How to Maintain and Develop Friendships Amidst Cancel Culture
In the culture in which we live, it has become far too commonplace to toss aside people as if they were childhood playthings and not human. Yet each and every individual has value.
How might we combat such a trend?
And, should we be at the receiving end of this heartbreaking reality—if we are, in fact, the victims—are we also in danger of losing sight of ourselves? What do we do when our scars lead to insecurities, which then wrestle with the deepest fear?
When you are abandoned by a friend because you have different views, it can be all too tempting to avoid friendship with those of a similar bent in the future. Especially if it was a close friend, even moreso if it was one of the closest.
But it's also not fair.
I understand deeply the sort of trauma that can make one fearful of being left behind again, whether a slow distancing or an abrupt cancellation.
Yet would we wish for others to do the same to us on account of our views? To, in effect, mentally cancel us before friendship might continue to grow, before we have a chance to hypothetically hurt them? Can we not hold firmly to the notion of “innocent until proven guilty”? If respect is maintained, might we not find a way to share in the joy and beauty in the world together despite our differences? Even if, especially if, our views are important to us?
If not, then what are we fighting for, what are we angry about to begin with—and why should not Love be surrounding all of that fervor, that righteousness, that earnest and ardent seeking of Truth?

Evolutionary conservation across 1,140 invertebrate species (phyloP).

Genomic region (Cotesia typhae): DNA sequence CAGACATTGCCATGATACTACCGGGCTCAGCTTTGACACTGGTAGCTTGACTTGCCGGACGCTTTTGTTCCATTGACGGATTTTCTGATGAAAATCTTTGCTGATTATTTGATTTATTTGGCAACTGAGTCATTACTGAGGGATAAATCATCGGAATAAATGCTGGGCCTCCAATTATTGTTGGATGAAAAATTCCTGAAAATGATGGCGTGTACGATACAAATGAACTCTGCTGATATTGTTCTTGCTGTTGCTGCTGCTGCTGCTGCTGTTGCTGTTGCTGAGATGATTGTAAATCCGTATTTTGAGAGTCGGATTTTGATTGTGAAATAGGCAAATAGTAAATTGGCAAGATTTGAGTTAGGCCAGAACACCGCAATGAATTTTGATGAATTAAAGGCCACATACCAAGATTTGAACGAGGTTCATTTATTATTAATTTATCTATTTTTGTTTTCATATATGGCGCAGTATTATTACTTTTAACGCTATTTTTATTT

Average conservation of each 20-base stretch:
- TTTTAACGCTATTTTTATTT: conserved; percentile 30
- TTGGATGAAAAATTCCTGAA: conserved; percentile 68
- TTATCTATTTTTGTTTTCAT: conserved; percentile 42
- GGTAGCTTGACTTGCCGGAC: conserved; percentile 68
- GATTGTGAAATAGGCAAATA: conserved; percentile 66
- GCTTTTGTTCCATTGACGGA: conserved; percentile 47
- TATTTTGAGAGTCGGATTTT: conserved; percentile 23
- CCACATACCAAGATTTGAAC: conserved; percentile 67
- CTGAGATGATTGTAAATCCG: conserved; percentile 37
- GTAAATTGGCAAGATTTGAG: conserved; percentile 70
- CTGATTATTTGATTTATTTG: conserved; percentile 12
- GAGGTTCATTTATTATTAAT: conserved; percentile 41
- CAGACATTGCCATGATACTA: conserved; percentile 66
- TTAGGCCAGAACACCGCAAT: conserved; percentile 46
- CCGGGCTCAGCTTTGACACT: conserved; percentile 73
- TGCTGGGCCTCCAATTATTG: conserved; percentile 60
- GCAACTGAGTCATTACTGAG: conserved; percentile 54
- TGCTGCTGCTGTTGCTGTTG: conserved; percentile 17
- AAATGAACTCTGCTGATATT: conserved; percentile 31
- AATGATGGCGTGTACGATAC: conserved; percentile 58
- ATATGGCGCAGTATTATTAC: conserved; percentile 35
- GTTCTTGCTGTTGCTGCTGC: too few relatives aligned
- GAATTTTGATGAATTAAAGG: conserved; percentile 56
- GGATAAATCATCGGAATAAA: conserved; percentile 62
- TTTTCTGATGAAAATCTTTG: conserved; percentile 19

Perhaps you are expected to hate them. The ones who left or distanced themselves because your views did not conform to theirs.
But that is only poisoning yourself further.
Don't hate them. Love them, love them until the day that you die—and longer still.
And, with Love, as we look back on old friendships like this, we must remember that the shattered pieces do not have to define what is to come, the people that are to come. The past should not keep us from those gifts in our lives, those with the ability to hurt us, to abandon us.
For, just as we could close off our hearts to romance because of a broken heart, so, too, could we lose out on so much if we choose to shut our eyes to potential friendships because of fear.
DISCLAIMER: I am suggesting this all within reason. ;) I'm not saying, for example, that we have to invite escaped convicts into our homes. Although, as much as I jest, perhaps we might still have a sort of spiritual “friendship” with them all the same, might pray for them while being mindful of the safety of our families and allowing those with more expertise and the appropriate legal procedure to find the best way to address the issue.
Connections: Friendship in Television
Perhaps one of the best illustrations in television of friendship during a turbulent time is from the 1980s TV series North and South.
Two best friends on opposite sides of the war. One for the North, one for the South.
And yet they remained the dearest of friends—like honorary brothers.